One of the problems with those full view storm doors is that birds think they are open and try to fly through them.
Stunned birds -- and sometimes, dead ones.
Jim, our vet friends, says, "Birds aren't smart. They hit it hard, and they go all stupid. They lie there and think ... wham! My beak. My beak. My feet. My feet. What was that? It smarts. It hurts...I don't think I can move! I'm dead. Argh. Argh. and then something startles them, they freak out, and they are surprised that they can fly. Birds aren't smart."
Flying into the doors or windows happens all the time here at my house because we have one full view door on the front and one on the back.
We also have nine thousand bird feeders -- so it's like we are begging for extreme, bird air sports.
This morning, as I am having my coffee, THWACK! A bird hits the front door. Then I hear Keats pawing the door like the house is on fire.
I go to the front door, and "sure nuff," a bird liess on the door mat, breathing, but opening and closing its eyes.
Keats is all puffed up and making this little snorting noise.
Me: No, Keats. It's not fair to get a bird when its down.
Keats: Stupid human. Stupid rules. Stupid ethics. There are no rules. Bird is down. Free chow. Bird meat. Bird meat. Hot Wings! Bird down. Easy prey. Let me at it.
Me: You don't even go outside. You have never eaten a bird.
Keats: Have too! Have too! Have too!
Me: Oh, look, it's so scared.
Keats: Even better. Scared birds. Stupid Birds! Not smart enough to be scared.
Me: I'm gonna get the camera and take a picture.
Keats: Argh. You can't eat a picture. I need this bird. Birrrrd. My bird. Birrrdd.
Aside: For some reason, this reminds me of Flannery O'Connor.
While I go to get the camera and tell David he'll need to save the bird, Tallulah comes to see what the fuss is all about. Tallulah spends her mornings in the back of the house with David, who tirelessly throws her paper wads, and then while he's getting dressed, she likes to chase his belt.
Tallulah circles the foyer, sits down for a moment, and tries to see where Keats is looking.
Keats: My bird. My bird. My bird.
Tallulah: That bird ain't moving.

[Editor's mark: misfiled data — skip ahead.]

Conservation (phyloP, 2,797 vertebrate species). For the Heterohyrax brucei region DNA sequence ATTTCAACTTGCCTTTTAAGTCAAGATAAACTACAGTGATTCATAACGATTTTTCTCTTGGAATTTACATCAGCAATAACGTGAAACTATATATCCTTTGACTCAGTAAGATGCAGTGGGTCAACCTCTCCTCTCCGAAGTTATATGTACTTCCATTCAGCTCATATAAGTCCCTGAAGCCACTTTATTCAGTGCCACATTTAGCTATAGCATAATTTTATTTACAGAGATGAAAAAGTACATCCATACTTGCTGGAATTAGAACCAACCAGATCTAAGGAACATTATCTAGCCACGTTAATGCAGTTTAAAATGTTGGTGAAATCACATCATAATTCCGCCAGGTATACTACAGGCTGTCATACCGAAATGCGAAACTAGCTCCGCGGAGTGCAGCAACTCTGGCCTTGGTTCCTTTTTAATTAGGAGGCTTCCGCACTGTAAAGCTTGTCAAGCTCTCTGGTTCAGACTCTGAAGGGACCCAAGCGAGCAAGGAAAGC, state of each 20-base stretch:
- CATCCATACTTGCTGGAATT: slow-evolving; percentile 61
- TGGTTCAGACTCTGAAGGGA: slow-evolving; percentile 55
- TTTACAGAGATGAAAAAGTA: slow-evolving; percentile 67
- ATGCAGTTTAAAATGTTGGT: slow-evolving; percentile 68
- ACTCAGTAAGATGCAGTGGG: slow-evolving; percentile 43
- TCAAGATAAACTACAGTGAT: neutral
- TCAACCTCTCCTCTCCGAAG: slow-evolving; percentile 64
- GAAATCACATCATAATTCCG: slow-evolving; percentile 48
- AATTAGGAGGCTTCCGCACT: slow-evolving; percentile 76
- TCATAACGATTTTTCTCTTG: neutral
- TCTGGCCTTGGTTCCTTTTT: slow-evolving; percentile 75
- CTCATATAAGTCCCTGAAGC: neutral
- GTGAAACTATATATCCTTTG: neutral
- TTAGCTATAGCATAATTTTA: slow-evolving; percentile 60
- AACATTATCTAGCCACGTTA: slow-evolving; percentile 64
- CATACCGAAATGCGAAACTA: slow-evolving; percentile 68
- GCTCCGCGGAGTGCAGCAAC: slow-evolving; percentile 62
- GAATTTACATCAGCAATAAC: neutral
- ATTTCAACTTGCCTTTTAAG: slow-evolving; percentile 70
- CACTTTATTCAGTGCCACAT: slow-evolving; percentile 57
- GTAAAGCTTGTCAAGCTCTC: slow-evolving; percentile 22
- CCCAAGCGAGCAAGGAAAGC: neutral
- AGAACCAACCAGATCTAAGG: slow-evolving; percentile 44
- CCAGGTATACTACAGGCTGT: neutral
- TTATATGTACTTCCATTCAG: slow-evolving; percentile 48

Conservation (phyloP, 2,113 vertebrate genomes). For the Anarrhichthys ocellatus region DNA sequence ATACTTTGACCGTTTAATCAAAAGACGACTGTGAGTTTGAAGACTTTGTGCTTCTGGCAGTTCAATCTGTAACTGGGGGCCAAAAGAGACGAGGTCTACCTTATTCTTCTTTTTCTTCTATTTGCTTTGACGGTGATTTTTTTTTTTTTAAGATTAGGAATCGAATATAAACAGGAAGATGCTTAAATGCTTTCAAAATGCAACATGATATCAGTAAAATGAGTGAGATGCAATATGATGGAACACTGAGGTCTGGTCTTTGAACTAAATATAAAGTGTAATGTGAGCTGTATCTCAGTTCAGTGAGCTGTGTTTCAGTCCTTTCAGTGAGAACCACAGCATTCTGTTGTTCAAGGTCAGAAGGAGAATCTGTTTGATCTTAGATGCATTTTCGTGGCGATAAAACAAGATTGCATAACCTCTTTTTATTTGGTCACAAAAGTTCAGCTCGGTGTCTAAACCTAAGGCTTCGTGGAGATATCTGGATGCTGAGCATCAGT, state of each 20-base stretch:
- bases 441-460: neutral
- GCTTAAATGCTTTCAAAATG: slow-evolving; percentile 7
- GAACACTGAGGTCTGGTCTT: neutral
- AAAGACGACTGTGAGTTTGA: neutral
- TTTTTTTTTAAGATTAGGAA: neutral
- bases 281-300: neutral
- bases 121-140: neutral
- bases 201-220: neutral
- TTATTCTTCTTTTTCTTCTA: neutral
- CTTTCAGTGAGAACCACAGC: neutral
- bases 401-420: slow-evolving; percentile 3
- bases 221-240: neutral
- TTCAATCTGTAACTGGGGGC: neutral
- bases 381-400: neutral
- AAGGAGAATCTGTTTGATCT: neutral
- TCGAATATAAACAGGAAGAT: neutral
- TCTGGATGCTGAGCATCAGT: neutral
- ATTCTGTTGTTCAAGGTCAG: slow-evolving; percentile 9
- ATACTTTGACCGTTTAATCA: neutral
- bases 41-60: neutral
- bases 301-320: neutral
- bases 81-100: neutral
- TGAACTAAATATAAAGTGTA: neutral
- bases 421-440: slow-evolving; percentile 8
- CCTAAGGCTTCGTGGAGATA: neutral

Keats: My bird. My house. My front door. My bird. Back off, Red.
Tallulah: *yawns* It ain't moving. What fun is that?
Keats: Bird fun. Bird fun. Eat.
Tallulah: Not interested. I want it to move. Move. Bird. Move.
Keats: *hisses* Go chase a paper wad, dummy.
Tallulah walks off.
David agrees to rescue the bird before he leaves for work, but he tells me that when the bird is ready, it will move.
Me: What about Stumpy and Lumpy?
Me: The cats across the street who trespass over here, hang out around the bird feeders, hoping for a score, mock Keats through the door for being an inside cat, and spray on our porch. They are Cat Thugs.
David: What? How do you know their names?
Me: I don't; Keats and I call them that since one of them limps and the other needs to be on the Biggest Loser. They are always in the yard. We know. We're here.
David: You need to go back to teaching.
Me: Bite your tongue. I'm saving the world, one bird at a time.
David: Okay. Okay. I'll rescue the bird.
So, while Keats kept watch, David walked around to the front, with his bird handling gloves, and tried to lift the bird from the porch (you know out of the way of Stumpy and Lumpy). Startled by David's touch, it flitted like a drunk around the porch and then flew into the woods.
Keats: Man. Humans are so lame. That was my bird. My bird.
Keats: I gotta throw up. *licks paws* I think I saw them wash the bathroom rugs today. *heads for bathroom*